Our “Why So Many Fans Turned Against Bruce Springsteen'” article takes a look at how the popularity of one of the most famous rock stars of all time dramatically changed in the 2000s. Bruce Springsteen was one of the most loved rock stars of all time in the 20th century. He had a fan base that was so devoted to him. Nonetheless, it seemed Bruce lost a portion of that fan base in the 2000s. We have never seen the popularity of a rock star so dramatically change as it did with Bruce Springsteen’s fans. Here’s what happened….
In the early 1970s, Bruce Springsteen had become a cult artist after the release of his first two albums Greetings from Asbury Park New Jersey and The Wild Innocent & the E Street Shuffle, both of which were released in 1973. However, in 1975 Bruce Springsteen released the album Born to Run which turned him into one of the biggest rock stars in the world. He was the only rock star to have ever appeared on both the covers of Time and Newsweek magazines in the same week. His future manager John Landau was quoted as saying he had seen “the future of rock and roll and its name is Bruce Springsteen.”
In the 1970s, from the Born to Run album on, it was impossible to get a Bruce Springsteen concert ticket. Three years later after some brutal court battles with his former manager Mike Apple, Bruce Springsteen released his follow up album to Born to Run entitled Darkness On The Edge Of Town. That album was followed by the legendary Darkness on the Edge of Town tour in which tickets to see Bruce Springsteen were mail ordered only. Bruce Springsteen was becoming more popular with each year passing by. In 1980 when he released the two record set album The River, he continued to perform in front of sold-out audiences leaving millions of people wishing they could just get a ticket.
Bruce Springsteen’s first six albums were filled with romantic stories of teenage angst and rebellion. They were written by an artist only in his twenties. An artist who had yet lived a long life. Bruce Springsteen’s River album started to show signs of maturity as far as dealing with the issues of marriage and divorce. Yet nothing that he had written was very political at all. When Bruce Springsteen released the album Nebraska audiences began to see signs of an artist digging into history and becoming more politically aware.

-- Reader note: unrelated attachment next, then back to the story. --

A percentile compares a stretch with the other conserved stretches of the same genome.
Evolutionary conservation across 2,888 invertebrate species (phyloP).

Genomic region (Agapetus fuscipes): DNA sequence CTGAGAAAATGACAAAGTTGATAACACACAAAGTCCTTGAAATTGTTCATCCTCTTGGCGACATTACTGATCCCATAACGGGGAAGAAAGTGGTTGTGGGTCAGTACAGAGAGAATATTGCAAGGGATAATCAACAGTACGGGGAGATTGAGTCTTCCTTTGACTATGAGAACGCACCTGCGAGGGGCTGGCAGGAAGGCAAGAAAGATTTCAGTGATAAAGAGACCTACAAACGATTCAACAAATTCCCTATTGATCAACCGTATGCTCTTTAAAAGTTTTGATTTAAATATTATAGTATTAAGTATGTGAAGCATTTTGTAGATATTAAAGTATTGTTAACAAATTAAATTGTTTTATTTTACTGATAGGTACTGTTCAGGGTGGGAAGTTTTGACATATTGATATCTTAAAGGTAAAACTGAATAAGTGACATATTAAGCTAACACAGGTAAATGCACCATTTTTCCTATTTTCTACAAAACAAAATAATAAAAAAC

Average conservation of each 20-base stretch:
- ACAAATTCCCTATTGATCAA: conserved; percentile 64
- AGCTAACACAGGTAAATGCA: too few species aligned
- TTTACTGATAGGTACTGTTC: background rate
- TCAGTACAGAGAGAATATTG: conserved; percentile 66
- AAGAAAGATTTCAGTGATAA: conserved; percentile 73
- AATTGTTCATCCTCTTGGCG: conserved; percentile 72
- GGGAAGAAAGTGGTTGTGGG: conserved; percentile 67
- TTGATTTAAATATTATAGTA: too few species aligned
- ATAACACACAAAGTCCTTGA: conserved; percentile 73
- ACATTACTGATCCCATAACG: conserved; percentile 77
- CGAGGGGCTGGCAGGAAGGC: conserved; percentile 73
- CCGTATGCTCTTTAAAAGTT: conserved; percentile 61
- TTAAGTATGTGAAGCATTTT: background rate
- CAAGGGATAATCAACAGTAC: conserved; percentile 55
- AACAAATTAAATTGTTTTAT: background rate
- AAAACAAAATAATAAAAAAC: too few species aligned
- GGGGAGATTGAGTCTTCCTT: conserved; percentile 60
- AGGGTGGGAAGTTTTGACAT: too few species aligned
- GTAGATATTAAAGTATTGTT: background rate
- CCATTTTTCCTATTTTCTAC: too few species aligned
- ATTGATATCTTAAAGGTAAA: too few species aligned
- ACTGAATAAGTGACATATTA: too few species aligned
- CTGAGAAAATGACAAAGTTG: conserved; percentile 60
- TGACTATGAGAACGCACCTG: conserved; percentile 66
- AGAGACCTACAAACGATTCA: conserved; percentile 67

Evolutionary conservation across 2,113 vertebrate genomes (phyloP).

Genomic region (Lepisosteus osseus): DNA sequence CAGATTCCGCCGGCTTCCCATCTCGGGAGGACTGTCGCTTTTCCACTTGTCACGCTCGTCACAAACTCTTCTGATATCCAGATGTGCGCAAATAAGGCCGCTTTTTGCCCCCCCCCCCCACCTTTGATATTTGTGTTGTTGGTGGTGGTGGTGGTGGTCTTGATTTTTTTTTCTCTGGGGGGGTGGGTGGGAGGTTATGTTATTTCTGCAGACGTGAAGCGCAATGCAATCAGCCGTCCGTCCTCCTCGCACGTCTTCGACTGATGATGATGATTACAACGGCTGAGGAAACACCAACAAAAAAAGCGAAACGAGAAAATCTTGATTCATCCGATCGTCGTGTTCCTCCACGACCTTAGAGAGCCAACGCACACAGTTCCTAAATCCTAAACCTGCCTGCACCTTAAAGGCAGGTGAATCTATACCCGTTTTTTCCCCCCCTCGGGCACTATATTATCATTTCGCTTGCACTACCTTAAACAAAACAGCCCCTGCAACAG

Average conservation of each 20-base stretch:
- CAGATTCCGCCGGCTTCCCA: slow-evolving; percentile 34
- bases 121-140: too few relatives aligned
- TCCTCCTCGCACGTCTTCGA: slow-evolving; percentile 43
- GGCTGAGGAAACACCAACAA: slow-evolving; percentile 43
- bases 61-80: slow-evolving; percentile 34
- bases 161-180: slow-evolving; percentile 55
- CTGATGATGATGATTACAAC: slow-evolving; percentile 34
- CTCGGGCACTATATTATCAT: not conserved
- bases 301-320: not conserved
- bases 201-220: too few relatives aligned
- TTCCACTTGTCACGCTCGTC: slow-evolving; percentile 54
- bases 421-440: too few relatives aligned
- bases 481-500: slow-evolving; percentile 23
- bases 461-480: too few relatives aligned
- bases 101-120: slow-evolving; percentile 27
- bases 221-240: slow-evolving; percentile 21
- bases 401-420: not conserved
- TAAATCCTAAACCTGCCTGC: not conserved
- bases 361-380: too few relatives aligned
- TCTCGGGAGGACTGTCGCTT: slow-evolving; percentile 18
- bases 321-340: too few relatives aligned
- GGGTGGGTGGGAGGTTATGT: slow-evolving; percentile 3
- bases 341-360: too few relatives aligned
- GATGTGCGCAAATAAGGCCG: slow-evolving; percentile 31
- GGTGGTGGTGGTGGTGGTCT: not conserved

That political awareness and a memory of what it was like growing up in the 60s and seeing his friends and neighbors shipped off to Vietnam resulted in the Born in the U.S.A. album. However, the song “Born the U.S.A.” was misinterpreted as being a nationalistic theme. Even a U.S. president named Ronald Reagan misunderstood the song “Born in the U.S.A.” Of course, many of his dedicated and loyal fans who read the lyrics saw that it was a protest song. Nonetheless, in 1984, Bruce Springsteen had become bigger than Elvis Presley. At least that’s what USA Today News printed as a question on one of their front pages.
From a commercial standpoint, Bruce Springsteen was selling out stadiums around the world. He was the most popular musical artist of the time. Stadiums were filled with thousands and thousands of people chanting Born in the U.S.A. while waving flags. Many were not really understanding what Bruce Springsteen was really singing about.
During the Born in U.S.A. tour, Bruce Springsteen set up charitable foundations outside his concert halls. He promoted food banks in every city that he toured. He constantly gave money to charities and promoted help for the poor, the needy, and the Vietnam Veterans. Bruce Springsteen had emerged not just as a powerful force in the music entertainment business, but as a voice that could actually create change.
Bruce Springsteen had become so big that he eventually tried to get out of the spotlight, clearly seeing that his message was being misinterpreted by millions. With a marriage that was falling apart, he retreated for a couple of years and came back with an album about the pain of love, and the disappointments people deal with growing up, getting married raising children and watching it all fall apart. His popularity had waned just a bit, but he was still a massive star. It was still impossible to get tickets for any of the shows.